After five days, Egypt is partially back online: According to multiple sources, Web access works in the capital Cairo as well as in Alexandria. Obviously, Twitter and social networks are still blocked and can only be used with workarounds.
After Tuesday’s mass protests, Internet access in Egypt has been partially restored on Wednesday February 2. It is still unclear whether the government is responsible for this – or whether the providers reactivated it based on their own decision. In Cairo, web access worked via an Egyptian server, as AFP reporters reported. The Reuters news agency talks about functioning web access in Alexandria, too.
The first websites to be accessible again from outside were the biggest providers in Egypt, namely Vodafone Egypt and Etisalat. Shortly after these, the websites of Orascom Telecom and the Egyptian stock exchange went online as well.
Husni Mubarak’s regime had locked out Internet access at around 10:34pm last Thursday for around 85 million Egyptian citizens, in order to prevent mass protests. At the same time, the connections wiring Egypt to the Internet had been blocked.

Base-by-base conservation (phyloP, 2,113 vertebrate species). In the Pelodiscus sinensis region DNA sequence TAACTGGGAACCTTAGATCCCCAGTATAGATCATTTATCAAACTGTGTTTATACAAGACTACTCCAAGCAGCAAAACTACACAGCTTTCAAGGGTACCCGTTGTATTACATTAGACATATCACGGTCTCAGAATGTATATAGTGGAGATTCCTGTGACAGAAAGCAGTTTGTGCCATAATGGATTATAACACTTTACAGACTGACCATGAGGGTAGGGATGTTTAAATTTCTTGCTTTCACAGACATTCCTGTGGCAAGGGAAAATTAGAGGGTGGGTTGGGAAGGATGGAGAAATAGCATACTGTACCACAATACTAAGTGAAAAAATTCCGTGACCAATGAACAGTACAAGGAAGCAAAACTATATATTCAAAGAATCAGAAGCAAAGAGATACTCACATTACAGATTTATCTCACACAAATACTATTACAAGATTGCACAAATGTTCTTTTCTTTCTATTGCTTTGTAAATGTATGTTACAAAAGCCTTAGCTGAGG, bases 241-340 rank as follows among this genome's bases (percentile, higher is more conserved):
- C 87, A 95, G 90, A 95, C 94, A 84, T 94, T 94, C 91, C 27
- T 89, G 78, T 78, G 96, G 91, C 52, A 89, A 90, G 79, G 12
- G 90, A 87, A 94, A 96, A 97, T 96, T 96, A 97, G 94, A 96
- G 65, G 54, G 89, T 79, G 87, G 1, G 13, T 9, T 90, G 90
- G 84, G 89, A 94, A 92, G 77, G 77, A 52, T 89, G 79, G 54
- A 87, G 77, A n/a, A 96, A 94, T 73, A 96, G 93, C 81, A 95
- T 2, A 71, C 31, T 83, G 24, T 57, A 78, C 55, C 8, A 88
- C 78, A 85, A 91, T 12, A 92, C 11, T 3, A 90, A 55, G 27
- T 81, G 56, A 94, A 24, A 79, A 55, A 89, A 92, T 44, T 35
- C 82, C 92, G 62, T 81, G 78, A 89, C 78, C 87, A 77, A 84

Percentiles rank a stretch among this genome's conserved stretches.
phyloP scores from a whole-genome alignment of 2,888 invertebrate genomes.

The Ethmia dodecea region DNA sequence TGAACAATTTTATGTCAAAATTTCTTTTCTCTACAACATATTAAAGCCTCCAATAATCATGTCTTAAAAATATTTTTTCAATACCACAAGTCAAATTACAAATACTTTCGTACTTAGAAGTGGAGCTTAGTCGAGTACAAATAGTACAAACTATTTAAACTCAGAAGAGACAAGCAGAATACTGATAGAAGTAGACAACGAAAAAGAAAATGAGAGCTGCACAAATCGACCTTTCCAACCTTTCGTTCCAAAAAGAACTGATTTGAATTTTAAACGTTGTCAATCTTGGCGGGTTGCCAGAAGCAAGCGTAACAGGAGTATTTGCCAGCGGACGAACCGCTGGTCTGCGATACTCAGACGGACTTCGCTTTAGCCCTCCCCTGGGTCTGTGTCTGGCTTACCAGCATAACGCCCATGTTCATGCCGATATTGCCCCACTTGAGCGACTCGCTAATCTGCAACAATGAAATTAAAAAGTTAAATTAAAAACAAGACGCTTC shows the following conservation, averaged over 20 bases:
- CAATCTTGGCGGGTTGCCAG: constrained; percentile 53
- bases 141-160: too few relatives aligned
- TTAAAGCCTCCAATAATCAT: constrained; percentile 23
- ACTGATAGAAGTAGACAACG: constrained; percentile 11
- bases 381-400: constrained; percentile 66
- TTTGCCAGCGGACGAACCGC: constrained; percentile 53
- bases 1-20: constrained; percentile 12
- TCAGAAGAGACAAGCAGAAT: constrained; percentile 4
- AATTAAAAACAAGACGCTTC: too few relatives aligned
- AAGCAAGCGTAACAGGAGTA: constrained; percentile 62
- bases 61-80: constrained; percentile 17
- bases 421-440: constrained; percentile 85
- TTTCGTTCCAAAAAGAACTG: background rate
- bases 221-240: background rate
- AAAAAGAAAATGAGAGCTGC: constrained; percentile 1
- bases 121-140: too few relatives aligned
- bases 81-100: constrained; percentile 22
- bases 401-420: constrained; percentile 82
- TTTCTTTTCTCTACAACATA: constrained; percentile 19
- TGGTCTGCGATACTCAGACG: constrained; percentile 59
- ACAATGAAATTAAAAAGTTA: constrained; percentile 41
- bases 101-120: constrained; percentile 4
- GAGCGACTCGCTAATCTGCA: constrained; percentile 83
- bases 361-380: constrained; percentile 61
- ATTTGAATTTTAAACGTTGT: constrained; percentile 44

Even previously, websites like Twitter, Facebook and Google’s e-mail service Gmail had not been accessible. This is obviously still the case: According to multiple reports, services like Twitter only work when being used via proxy servers. Additionally, Google set up a service taking Twitter messages by phone. To make use, the message has to be spoken as voice mail to the international phone numbers +1.650.419.41966 or +39 06 2.207.294 or +97.316.199.855. The messages are then instantly published on Twitter using the “egypt” hashtag. They can be received via the same phone numbers or listened to via twitter.com/speak2tweet. According to Google’s announcement, the service has been created by a small expert group of Twitter, Google and SayNow, a company that has been bought by Google last week.